In the camps he formed a friendship with a boy with a wonderful voice and they would sing together to soothe themselves. Alec made this friend a hat from scraps of blanket and twisted yarn that he collected from the handles of boxes he carried for work. In Buchenwald, when lining up for roll call dressed in a thin striped uniform, he would hear the inmates’ orchestra. Alec has always been perplexed by the psychology behind the cruel disconnect of music with inhumane conditions. But following retirement, listening to music and gardening has given Alec pleasure and comfort.

Alec has given talks to synagogues, schools, and many other settings, to speak about his experiences and to create witnesses to his testimony. He always tried to include some songs including “Papierosen” and would end with the words “I implore you not to hate as it was hatred that caused the Holocaust in the first place. Had I lived with hatred in my heart for the last 60 odd years I would not be here today.” This has inspired generations of all ethnicities and faiths.

Layla Ward

Jerry Wegier


Jerry’s journey is represented by four playing cards. Follow the cord to see the order of the journey. Jerry and his parents had to leave their home in Radom, when he was 8 years old, hence the Polish flag and photo on playing card, showing No. 8.

The cord then snakes right to the Russian flag, where he survived, with his mother, until the age of 15. As there were no photos from this time, we used a Tea Bag to represent the tea bushes where he and the other children had to pick tea leaves. The cord then veers left to the British flag, where he lived from after the war until the age of 63. The photos are of his wedding to Mildred (Helen) Solomon and his three children, Suzanne, Michael and Ruth. The cord then goes to the right to the Israeli flag. His three children had previously settled in Israel and he and Mil joined them in Jerusalem, where they were blessed with eleven grand-children. The upper photo shows all of the grandchildren. We used playing cards to show his age at the various stages of the journey, as he was a champion Bridge player and Bridge was his greatest hobby. He greatly enjoyed his time in Israel but sadly passed away at the age of 67.

Regretfully, he did not live to meet his great grandson, and namesake, Eitan Yisrael. The second photo, below that of all of the grandchildren, is of his eldest grandson Eliyahu, with his wife Hodaya, who designed the square, despite coming into our lives several years after his passing, together with great grandson Eitan Yisrael.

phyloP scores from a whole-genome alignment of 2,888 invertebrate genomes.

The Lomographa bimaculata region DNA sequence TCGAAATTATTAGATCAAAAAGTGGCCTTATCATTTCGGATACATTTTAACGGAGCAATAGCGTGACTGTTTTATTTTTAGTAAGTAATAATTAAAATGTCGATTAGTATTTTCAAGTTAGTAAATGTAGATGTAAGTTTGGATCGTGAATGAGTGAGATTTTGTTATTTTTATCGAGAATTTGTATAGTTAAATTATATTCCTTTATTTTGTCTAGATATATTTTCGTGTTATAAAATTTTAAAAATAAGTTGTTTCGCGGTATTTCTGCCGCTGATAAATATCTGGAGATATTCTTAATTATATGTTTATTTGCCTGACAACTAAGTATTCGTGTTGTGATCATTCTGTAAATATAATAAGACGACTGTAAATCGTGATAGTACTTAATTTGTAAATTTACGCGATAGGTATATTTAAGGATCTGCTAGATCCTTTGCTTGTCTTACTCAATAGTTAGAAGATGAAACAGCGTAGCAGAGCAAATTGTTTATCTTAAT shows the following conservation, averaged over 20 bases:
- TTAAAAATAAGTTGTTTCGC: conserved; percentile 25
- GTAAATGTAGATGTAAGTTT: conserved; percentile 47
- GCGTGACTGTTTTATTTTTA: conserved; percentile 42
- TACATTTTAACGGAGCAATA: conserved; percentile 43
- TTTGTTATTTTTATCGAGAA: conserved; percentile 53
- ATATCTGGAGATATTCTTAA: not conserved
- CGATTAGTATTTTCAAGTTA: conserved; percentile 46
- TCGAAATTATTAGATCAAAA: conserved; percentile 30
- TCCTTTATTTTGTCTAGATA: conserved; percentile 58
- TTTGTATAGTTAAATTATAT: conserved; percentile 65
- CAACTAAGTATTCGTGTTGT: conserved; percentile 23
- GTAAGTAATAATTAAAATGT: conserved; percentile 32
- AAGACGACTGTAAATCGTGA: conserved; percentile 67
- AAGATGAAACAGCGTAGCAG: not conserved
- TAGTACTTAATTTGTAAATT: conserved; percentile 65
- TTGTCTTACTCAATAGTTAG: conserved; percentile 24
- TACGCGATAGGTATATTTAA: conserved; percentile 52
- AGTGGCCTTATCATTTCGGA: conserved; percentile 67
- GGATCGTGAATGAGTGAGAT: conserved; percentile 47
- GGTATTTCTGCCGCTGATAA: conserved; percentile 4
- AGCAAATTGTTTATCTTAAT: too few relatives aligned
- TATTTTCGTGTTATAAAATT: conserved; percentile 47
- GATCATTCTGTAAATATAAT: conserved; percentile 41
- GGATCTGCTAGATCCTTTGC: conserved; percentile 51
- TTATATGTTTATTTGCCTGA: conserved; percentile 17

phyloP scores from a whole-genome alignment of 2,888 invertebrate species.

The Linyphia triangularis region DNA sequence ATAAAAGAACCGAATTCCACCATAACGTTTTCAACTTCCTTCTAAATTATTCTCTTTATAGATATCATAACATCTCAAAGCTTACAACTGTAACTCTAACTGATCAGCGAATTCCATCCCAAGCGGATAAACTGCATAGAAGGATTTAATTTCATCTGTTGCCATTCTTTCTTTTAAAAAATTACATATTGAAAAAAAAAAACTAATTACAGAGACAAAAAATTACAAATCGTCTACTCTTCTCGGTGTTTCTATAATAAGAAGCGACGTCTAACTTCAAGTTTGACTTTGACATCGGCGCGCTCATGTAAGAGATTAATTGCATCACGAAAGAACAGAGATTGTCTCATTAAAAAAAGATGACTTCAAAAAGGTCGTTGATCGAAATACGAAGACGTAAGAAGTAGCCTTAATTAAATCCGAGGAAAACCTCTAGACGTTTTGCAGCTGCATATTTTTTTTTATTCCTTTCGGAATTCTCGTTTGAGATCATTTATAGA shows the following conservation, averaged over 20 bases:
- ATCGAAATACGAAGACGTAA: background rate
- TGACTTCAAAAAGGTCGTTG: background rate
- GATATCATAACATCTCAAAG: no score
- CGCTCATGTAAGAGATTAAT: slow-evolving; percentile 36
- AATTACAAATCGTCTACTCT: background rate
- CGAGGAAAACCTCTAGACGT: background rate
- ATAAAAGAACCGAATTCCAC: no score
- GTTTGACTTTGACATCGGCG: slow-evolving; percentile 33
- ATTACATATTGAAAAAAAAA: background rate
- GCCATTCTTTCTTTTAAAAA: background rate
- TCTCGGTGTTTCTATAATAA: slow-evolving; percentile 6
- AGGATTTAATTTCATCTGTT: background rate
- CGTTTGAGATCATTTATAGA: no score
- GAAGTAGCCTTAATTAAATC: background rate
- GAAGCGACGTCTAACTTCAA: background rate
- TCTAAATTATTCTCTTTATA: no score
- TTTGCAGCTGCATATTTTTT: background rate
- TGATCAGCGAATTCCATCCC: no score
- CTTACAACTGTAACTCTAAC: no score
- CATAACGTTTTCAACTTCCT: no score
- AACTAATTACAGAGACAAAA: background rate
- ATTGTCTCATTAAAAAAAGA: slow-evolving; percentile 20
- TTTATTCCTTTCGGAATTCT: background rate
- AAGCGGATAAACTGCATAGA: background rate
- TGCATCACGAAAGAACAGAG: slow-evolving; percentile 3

Mildred Helen Wegier, Suzanne Farber,

Michael Wegier and Ruth Nachinson

Avram Weinstock

img_167Avram or as he is known to all his friends – Romek was born on 5th October 1927 in the village of Okocim in Poland to Marcus and Betsha. He and his brother Zvi were sole survivors of the family of eight. After liberation, in April ’45, the two brothers arrived at a DP children’s centre at Kloster Indersdorf where their new life began. Later, they joined the group of orphans going to Northampton, England, better known as “The Boys”.

When the state of Israel was founded, Avram felt he needed to get to the Jewish state and make a free life in a new homeland. He arrived in 1949 to join the air force, based on his background of slave working for the German war industry. After he left the air force he joined a company, which, at the time, was new: EL AL Israel airlines and he stayed working there most of his working life. While working for the airliner, he travelled the world visiting all The Boys who had been his close friends.In 1954 Avram married Elka and had three children and later ten grandchildren and one great grandchild. He continued to work for EL AL while being relocated to different sites across the globe. One of the sites was the UK where he kept up close connections with good friends.

Avram passed away in his sleep at the age of 86.
Today, some of the children of The Boys, the second generation and even the third generation keep close ties.
The shape of the grapes in the quilt resembles two items. First it is from the name: Weinstock but mostly it is to show that even if the Germans, at the time, tried to destroy the Jewish nation, they were unsuccessful. The Weinstock family continues and flourishes.

Motty Weinstock